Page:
News keeps trickling in about Apple’s upcoming iCloud music service, with the latest report coming via the New York Post which relays that Apple paid the four music labels upwards of $150 million in order to get them on board with its planned streaming service. Earlier this week, Apple finally got Universal to sign on with iCloud after having already shored up deals with the other 3 big record companies.
The Cupertino, Calif., tech giant has agreed to pay the labels between $25 million to $50 million each, as an incentive to get on board, depending on how many tracks consumers are storing.
The size of the advance payments have been a major hold-up for Google, which had been negotiating with the music companies and now will likely have to pony up higher fees to get a rival cloud service into action, said music industry sources.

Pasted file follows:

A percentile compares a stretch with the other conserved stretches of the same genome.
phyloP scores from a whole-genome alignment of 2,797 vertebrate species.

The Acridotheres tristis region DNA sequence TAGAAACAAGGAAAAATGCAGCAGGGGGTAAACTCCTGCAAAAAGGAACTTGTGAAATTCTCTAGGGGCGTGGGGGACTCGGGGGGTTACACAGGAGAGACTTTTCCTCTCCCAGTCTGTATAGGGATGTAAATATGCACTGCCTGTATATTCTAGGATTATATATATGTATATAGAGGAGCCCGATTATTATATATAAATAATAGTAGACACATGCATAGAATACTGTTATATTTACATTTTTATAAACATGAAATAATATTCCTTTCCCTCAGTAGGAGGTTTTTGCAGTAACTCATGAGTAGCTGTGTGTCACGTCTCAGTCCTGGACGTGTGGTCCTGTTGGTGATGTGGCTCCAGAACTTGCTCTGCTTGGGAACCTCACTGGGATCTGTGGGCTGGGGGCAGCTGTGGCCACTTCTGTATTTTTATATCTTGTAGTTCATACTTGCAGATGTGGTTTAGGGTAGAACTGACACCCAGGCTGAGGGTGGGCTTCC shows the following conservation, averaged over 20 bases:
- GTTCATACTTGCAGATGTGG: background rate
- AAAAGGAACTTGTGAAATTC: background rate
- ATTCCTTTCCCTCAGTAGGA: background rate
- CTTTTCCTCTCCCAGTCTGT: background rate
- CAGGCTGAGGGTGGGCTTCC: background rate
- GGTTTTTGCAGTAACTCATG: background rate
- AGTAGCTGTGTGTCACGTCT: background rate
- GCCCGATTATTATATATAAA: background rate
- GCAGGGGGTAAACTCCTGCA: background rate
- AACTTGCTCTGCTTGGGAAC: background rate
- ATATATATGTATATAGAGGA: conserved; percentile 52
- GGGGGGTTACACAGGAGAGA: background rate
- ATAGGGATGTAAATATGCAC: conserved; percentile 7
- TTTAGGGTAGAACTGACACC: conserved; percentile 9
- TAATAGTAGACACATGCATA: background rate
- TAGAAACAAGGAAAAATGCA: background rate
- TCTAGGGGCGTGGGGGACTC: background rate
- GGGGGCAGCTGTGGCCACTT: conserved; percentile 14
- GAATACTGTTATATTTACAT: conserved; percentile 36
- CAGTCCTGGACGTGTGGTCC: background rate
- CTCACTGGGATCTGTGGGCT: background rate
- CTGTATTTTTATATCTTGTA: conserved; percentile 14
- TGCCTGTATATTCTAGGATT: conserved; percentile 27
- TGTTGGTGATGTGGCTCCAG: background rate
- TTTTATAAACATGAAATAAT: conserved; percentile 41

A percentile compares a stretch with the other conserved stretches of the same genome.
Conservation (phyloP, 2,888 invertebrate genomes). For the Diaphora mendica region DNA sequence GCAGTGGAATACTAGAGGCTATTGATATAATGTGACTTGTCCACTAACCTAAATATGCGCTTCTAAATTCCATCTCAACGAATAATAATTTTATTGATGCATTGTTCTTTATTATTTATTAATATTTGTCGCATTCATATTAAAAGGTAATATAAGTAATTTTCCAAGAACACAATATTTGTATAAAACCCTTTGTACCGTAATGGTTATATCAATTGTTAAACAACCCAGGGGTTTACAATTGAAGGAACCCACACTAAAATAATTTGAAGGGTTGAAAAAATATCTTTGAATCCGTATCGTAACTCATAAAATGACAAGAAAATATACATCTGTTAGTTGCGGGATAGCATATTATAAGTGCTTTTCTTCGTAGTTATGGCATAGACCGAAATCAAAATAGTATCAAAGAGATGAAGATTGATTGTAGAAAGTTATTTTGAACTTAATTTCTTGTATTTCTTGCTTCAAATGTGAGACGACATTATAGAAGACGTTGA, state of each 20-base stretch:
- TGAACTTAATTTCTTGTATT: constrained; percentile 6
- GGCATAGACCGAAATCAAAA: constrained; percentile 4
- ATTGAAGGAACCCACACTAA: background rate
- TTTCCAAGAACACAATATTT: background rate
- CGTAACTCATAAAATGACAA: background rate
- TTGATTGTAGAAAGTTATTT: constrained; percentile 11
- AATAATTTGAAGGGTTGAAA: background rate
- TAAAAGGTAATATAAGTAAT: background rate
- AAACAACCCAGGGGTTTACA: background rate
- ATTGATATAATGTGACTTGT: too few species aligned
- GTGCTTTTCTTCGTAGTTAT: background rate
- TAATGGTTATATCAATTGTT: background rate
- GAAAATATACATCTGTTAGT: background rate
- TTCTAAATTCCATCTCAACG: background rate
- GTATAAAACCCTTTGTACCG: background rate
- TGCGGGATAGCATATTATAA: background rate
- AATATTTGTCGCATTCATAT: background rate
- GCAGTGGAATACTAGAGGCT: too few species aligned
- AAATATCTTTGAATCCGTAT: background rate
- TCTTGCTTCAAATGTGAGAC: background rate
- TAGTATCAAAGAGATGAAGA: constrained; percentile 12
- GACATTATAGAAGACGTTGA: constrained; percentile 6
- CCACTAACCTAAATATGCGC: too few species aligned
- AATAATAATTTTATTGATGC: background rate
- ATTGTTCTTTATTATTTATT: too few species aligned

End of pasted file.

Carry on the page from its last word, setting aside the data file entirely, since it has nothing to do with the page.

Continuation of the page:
The report also states that Apple was finally able to secure licensing deals with music publishers as well, thereby eliminating all hurdles for iCloud to get off the ground next week. Reports surfaced yesterday claiming that iCloud will debut as a free service in the beginning only to become a $25 annual subscription service thereafter. As a quick refresher, the iCloud service will enable users to stream purchased iTunes content from Apple’s servers down to any iOS device. It remains to be seen if this applies to previously purchased iTunes content or only content purchased after a certain date. Also unclear is whether or not user uploaded music will be eligible for iCloud’s streaming service.